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Unmanned aerial vehicles have gained wider presence in the laser weapon realm. Now, the US is looking to field a laser-armed unmanned aircraft to intercept intercontinental ballistic missiles (ICBMs) towards the middle of the next decade, the Missile Defense Agency (MDA) disclosed.
The US MDA Advanced Technology Directorate said In a solicitation posted on the Federal Business Opportunities (FedBizOpps) website it requires a high-altitude long-endurance (HALE) unmanned aerial vehicle () with the payload capacity needed to carry a high-energy laser system payload to high altitudes for Boost Phase Intercept (BPI) of ICBMs in the 2023 timeframe.
“The results of this RFI [request for information] will inform future programme options for maturing BPI technology and capability following the current Low Power Laser Demonstrator (LPLD) effort. Proposed aircraft should be able to maintain continuous positive ground control and are expected to operate from the Pacific Missile Range Facility in Hawaii and Edwards Air Force Base in California,” the solicitation read.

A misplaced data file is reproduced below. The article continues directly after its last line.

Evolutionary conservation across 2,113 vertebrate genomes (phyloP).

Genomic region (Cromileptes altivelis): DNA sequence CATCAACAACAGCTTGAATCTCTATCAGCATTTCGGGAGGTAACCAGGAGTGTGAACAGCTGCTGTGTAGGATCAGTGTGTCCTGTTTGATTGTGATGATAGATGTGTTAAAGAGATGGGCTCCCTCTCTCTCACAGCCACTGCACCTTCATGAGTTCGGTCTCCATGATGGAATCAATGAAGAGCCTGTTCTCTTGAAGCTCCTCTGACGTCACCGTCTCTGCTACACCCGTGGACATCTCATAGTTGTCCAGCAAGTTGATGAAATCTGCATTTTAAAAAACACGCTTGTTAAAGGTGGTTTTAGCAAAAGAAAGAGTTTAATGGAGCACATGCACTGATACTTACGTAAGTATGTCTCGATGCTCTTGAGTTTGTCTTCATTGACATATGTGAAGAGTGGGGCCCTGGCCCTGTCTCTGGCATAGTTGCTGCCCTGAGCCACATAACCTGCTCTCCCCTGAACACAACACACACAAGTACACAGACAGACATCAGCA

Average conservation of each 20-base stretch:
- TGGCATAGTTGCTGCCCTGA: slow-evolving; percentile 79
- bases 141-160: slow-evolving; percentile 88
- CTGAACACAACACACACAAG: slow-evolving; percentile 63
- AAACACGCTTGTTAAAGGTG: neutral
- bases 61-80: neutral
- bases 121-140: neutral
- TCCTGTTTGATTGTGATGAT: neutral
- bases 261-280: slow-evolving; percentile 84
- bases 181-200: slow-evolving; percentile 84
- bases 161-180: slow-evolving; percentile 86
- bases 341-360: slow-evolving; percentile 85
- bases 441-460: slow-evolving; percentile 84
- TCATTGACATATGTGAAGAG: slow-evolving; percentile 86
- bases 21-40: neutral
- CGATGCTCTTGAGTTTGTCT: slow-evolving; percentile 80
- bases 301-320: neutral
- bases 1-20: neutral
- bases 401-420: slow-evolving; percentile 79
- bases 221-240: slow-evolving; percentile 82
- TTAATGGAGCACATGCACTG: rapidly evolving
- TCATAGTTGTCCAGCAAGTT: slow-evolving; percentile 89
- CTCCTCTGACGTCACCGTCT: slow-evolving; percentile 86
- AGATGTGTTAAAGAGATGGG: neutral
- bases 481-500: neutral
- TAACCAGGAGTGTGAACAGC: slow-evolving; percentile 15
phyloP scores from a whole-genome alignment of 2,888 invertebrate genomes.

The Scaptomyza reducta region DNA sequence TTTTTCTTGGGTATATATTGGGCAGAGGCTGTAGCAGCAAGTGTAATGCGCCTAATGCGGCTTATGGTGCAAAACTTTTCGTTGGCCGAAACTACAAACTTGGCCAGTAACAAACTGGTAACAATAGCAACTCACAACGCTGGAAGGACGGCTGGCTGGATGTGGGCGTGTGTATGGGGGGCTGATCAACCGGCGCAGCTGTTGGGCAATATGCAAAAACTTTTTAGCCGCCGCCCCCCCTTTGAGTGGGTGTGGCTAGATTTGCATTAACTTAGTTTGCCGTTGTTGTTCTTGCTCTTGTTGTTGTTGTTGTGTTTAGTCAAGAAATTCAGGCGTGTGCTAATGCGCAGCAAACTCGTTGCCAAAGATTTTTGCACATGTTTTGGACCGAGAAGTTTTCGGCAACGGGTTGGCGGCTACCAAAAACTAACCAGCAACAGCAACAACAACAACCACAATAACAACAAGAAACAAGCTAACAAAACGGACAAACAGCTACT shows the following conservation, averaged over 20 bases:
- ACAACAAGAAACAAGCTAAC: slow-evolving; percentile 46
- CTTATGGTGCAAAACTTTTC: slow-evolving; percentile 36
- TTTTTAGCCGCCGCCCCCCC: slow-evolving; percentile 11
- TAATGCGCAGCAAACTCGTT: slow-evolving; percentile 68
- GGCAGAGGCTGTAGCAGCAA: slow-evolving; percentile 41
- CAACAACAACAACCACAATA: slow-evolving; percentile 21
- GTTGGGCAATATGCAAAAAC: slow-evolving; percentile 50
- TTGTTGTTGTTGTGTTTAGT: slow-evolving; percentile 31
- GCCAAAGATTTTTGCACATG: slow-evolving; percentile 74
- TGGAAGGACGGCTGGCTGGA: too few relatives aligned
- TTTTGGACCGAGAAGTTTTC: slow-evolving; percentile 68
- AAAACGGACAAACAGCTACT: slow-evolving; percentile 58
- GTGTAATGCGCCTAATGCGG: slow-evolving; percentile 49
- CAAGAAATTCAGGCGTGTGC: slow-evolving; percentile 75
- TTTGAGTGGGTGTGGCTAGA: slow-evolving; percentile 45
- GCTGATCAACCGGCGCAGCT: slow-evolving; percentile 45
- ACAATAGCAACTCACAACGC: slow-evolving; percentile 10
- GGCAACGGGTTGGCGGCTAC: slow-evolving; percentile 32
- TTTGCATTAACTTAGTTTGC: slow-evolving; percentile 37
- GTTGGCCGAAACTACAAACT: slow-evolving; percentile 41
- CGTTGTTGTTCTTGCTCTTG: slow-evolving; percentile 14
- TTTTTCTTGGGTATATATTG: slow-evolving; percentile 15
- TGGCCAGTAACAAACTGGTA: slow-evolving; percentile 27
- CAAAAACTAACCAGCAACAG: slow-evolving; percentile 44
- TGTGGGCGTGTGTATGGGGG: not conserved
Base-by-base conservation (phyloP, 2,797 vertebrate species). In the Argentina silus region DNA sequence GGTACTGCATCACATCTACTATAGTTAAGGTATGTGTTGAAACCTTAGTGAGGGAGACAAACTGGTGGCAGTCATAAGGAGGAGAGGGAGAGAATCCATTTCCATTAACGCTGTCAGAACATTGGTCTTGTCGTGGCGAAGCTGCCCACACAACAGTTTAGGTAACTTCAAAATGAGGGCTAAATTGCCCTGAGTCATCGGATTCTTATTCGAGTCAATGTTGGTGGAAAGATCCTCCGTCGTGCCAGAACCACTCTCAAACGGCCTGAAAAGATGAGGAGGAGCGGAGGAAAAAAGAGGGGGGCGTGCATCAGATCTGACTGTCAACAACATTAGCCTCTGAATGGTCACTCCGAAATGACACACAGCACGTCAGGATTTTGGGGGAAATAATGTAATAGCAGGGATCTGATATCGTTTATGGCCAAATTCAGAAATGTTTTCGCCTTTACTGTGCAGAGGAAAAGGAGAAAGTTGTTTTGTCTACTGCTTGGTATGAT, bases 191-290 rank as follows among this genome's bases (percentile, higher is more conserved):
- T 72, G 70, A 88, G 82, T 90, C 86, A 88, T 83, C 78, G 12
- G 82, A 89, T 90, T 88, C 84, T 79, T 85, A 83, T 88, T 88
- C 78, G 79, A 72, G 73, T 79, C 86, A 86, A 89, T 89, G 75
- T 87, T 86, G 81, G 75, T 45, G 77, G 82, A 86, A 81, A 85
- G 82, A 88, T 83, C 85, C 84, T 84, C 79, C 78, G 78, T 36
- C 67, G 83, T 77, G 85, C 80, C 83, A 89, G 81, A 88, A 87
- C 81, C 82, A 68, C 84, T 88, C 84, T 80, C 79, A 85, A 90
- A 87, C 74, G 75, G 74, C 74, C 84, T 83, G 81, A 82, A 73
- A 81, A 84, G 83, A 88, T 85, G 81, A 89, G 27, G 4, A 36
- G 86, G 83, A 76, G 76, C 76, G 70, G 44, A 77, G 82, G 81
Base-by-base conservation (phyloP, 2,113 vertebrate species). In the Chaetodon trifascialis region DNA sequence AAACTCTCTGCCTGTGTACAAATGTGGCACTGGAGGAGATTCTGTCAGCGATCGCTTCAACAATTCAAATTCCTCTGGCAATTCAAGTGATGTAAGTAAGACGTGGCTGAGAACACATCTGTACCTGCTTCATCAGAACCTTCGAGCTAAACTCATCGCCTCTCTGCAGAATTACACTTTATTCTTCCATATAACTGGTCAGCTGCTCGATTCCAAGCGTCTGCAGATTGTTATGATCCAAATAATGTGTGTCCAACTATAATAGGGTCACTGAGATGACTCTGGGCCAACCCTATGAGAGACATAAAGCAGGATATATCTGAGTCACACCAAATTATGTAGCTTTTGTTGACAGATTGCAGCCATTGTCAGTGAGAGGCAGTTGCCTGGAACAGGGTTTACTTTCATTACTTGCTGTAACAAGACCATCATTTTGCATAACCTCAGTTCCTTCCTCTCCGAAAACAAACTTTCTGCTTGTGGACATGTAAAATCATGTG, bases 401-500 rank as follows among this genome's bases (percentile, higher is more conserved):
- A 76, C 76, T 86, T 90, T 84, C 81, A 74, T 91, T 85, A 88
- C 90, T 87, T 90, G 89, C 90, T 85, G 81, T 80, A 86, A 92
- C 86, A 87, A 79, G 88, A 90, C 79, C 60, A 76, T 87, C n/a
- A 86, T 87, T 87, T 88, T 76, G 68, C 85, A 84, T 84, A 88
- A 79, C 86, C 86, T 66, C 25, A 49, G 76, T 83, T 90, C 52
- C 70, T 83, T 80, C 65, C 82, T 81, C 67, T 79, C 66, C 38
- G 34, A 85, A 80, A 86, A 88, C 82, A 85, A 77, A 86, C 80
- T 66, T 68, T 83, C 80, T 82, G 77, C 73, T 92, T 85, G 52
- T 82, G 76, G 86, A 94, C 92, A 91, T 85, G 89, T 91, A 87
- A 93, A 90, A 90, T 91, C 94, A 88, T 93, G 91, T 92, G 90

According to janes.com, while the MDA said it was seeking a HALE for this role, it did note that manned concepts will be considered “with the appropriate justification”.
Performance specifications listed in the RFI call for the HALE to be able to fly higher than 63,000 ft; to have an endurance of greater than 36 hours on-station (plus flight time for notional 3,000 km transit to station); to be able to fly at a cruise speed of less than Mach 0.45 at on-station altitude; to have a payload capacity of at least 5,000 lb (2,268 kg) and as much as 12,500 lb (5,670 kg); have power available for the payload of at least 140 kW and as much as 280 kW for greater than 30 minutes with no loss in platform altitude; and more.
According to scout.com, the US Air Force is increasing computer simulations and virtual testing for its laser-weapons program to accelerate development and prepare plans to arm fighter jets and other platforms by the early 2020s.
Aircraft-launched laser weapons could eventually be engineered for a wide range of potential uses, including air-to-air combat, close air support, counter- ( ), counter-boat, ground attack and even missile defense, officials said.